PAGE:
It looked like a good outing from up here.
Dylan Cease went up against the Houston Astros, arguably the best team in baseball, and came out of things with just two earned runs allowed, on a pair of solo homers, in six innings of work. At one point, he retired 10 batters in a row.
The box score told a slightly different story, with the five walks Cease issued on the day jumping off the page. Two of those walked hitters came around to score the two unearned runs he gave up, both on Welington Castillo passed balls.
Cease himself told a completely different story after the game, his demeanor one of disappointment after his team fell by a 6-2 score in the first game of Tuesday's doubleheader.
"I didn't execute pitches that great, but we had a chance to win so that was OK," Cease said after the game. "But I mean, it's hard to be happy with a loss.
"For me, at the end of the day it's how I execute pitches, and I didn't feel like I did it great today. I always judge my outings on that, not necessarily the results because those can be misleading."
After he gave up just two earned runs to a team as good as the Astros in what was the first quality start of Cease's big league career, you might have expected a cheerier response. But Cease is a perfectionist, like the rest of these pitchers. That said, he did show signs of progression Tuesday, even if he wasn't thrilled with the way he pitched.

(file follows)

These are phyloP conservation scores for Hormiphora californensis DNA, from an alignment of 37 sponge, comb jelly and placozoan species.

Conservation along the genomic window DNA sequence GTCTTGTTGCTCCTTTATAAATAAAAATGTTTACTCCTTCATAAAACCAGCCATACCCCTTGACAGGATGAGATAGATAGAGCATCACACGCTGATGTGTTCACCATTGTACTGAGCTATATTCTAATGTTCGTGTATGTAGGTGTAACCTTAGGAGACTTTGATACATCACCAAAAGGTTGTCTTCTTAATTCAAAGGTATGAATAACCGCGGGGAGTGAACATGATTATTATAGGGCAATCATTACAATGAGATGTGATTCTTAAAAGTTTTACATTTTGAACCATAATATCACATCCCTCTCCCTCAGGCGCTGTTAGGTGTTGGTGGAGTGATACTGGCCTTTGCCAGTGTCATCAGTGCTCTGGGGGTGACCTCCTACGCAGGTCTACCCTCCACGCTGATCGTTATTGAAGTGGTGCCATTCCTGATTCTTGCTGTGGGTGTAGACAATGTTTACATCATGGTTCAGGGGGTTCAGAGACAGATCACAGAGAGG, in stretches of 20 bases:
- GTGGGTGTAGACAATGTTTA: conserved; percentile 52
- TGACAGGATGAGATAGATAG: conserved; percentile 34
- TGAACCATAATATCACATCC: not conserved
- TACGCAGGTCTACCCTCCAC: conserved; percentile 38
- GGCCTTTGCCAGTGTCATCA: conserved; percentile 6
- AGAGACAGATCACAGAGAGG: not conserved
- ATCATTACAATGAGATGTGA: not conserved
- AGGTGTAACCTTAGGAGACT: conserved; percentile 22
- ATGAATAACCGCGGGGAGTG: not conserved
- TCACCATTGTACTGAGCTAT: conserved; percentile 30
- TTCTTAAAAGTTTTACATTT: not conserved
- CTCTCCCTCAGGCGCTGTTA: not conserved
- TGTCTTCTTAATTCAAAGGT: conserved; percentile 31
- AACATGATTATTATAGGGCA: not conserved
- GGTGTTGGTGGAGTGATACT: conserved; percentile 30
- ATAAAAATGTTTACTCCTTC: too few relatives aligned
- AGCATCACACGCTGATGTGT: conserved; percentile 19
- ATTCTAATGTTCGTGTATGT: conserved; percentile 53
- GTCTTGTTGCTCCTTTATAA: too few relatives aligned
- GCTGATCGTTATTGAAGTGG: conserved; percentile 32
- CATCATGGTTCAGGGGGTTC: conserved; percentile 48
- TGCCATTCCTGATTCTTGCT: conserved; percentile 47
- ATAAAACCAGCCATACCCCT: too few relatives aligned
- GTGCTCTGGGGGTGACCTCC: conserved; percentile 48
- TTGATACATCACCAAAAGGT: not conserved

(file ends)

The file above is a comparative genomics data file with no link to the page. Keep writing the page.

It looked like it might have been a short day at the office for Cease when George Springer launched Cease's first pitch for a moonshot homer that probably landed somewhere in Michigan City, Indiana. Then Cease put three of the next four hitters on base, loading the bases on an intentional walk to Yordan Alvarez. But he got an inning-ending double play from Yuli Gurriel, allowing just two base runners over the next four innings.
In a season so geared toward the development of the White Sox young core players, this was a step forward. Even Cease had to agree with his manager, that he's progressing every time he takes the ball.
"It was a nice outing for him," Renteria said. "He’s getting better with every outing. Today was certainly a big one. (Pitching coach Don Cooper) was saying, 'It’s a lot of confidence you showed when you walked (Alvarez) to load the bases in the first.' I have confidence in Dylan Cease, and he made a good pitch to get out of that inning. He’s got good stuff. As he continues to learn to command and execute, he’s going to give himself a chance and put himself in a position where he gets deeper in ballgames."
"I feel like I'm making progress every start," Cease said. "For me, I kind of got a little feel towards the end, ... little things to take into my next sideline. Just keep tweaking that stuff."
All that perfectionism might prove to be useful as Cease continues his development. It might help him become the top-of-the-rotation pitcher he's been hyped to grow into.
Right now, he's a rookie with a 5.54 ERA. But the progress is there, and it keeps coming.Click here to download the new MyTeams App by NBC Sports! Receive comprehensive coverage of your teams and stream the White Sox easily on your device.